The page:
[¶7.] On November 3, 2020, Deleon and the State entered into a plea agreement under which Deleon agreed to plead guilty to attempted first-degree murder and commission of a felony with a firearm.5 Each charge is punishable by up to twenty-five years in prison. The parties’ plea agreement did not include a recommended sentence or sentencing range and did not limit the exercise of the circuit court's discretion. The charge of commission of a felony with a firearm carried a five-year mandatory minimum prison term along with a requirement that any sentence "imposed ... shall be consecutive to any other sentences imposed for a violation of the principal felony." SDCL 22-14-12.6 The circuit court noted the parties’ written factual basis statement, accepted the plea, and ordered a presentence investigation report (PSI).

[¶8.] On December 1, 2020, the circuit court conducted a sentencing hearing at which both Deputy Whittle and his wife provided victim impact statements. Deputy Whittle stated that he has had night terrors since the day of the incident, dreaming

[973 N.W.2d 245

that he is shot or that he unintentionally shoots an innocent child. He discussed the toll the incident has taken on both his mental health as well as his wife's. He stated the job he once loved has become less enjoyable.7 Deputy Whittle's wife also discussed the anxiety she now experiences when her husband does not answer her calls or text messages. She becomes easily paranoid and often fears the worst. Both Deputy Whittle and his wife asked the court to impose the maximum sentence in order to prevent Deleon from harming anyone else.

¶9.] During its sentencing argument, the State called the court's attention to portions of the PSI that it believed strongly suggested Deleon had not fully accepted responsibility for his criminal conduct. For instance, when the PSI author asked Deleon how he believed the victim felt, Deleon responded that he was the real victim because of lingering discomfort in his arm as a result of the gunshot wound. Deleon eventually conceded that he would be upset if someone had pointed a gun at him.

[¶10.] The PSI also detailed Deleon's extensive record of institutional misconduct while he was confined in the Pennington County Jail. Deleon's sixty-two separate disciplinary incidents led to additional criminal charges and included "threatening staff and other inmates; damaging jail property; spitting on inmates; ... disruptive behaviors and fail[ure] to follow staff directives; [and] disrespectful comments to staff and inmates[.]"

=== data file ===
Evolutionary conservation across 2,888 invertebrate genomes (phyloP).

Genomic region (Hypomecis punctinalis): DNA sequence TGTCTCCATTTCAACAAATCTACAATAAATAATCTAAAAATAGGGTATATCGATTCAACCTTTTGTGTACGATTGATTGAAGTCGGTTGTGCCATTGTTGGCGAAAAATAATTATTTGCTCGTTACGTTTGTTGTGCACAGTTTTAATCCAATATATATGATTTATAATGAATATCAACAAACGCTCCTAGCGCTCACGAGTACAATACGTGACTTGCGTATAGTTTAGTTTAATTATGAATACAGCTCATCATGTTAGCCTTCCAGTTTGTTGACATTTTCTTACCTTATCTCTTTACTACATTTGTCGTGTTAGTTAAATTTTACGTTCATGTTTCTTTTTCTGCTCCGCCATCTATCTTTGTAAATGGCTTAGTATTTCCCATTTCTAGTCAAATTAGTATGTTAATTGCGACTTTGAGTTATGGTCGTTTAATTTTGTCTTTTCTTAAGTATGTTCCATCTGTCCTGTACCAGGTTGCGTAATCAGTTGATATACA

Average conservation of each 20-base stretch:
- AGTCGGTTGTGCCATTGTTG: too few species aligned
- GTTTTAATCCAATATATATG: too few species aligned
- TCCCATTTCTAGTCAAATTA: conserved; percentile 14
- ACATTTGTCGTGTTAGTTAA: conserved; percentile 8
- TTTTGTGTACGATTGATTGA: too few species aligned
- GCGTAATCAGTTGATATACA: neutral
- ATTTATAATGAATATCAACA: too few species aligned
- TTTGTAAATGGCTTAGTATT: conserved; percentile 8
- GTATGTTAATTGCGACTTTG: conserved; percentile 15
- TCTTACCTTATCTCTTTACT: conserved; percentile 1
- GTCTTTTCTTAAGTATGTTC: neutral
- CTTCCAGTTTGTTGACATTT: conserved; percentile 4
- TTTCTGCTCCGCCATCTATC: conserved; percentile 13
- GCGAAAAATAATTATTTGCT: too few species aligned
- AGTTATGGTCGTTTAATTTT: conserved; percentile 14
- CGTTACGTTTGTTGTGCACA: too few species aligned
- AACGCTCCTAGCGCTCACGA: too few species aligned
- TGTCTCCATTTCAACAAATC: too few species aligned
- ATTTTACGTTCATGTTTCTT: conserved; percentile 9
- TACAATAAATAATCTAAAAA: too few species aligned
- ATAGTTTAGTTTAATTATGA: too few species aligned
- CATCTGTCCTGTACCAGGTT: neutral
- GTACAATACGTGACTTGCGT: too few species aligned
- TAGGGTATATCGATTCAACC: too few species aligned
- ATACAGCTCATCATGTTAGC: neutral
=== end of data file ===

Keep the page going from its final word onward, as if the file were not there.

[¶11.] Deleon had not previously been convicted of a felony, but he had a pending felony case at the time of the incident with Deputy Whittle and had a history of contact with law enforcement. The PSI also indicated that Deleon had a poor employment record and a long history of controlled substance abuse, dating back to his childhood. On the day of the incident with Deputy Whittle, Deleon claimed he was high on methamphetamine and bath salts and had been for nearly two weeks.

[¶12.] The State asked the circuit court to impose the maximum penalty of twenty-five years on the charge of attempted first-degree murder and a sentence of ten years or more on the charge of commission of a felony with a firearm. In the State's view, Deleon's unprovoked attack on Deputy Whittle was further aggravated by the fact that it potentially put the safety of nearby children at risk.

[¶13.] Deleon argued for a sentence that was less than the statutory maximum. Deleon's attorney argued the jail write-ups were due to the difficult conditions Deleon faced while confined. Counsel contended Deputy Whittle caught Deleon off guard at a time when he was "spun out" on drugs. Deleon did not intend to kill Deputy Whittle, defense counsel claimed, and had made a terrible decision because his unrestrained drug use had compromised his physical and mental health. Deleon was a father of two children with strong family support, his attorney argued, and had accepted responsibility by pleading guilty. For his part, Deleon declined the opportunity to address the court or Deputy Whittle and his wife.

[¶14.] In explaining its sentence, the circuit court indicated its familiarity with the record and rejected Deleon's effort to minimize the extent of his institutional misconduct related in the PSI. The circuit court specifically commented on Deleon's lack of work history and unflattering lifestyle, which it characterized as, "Sell drugs. Hang out. Let your family support you."...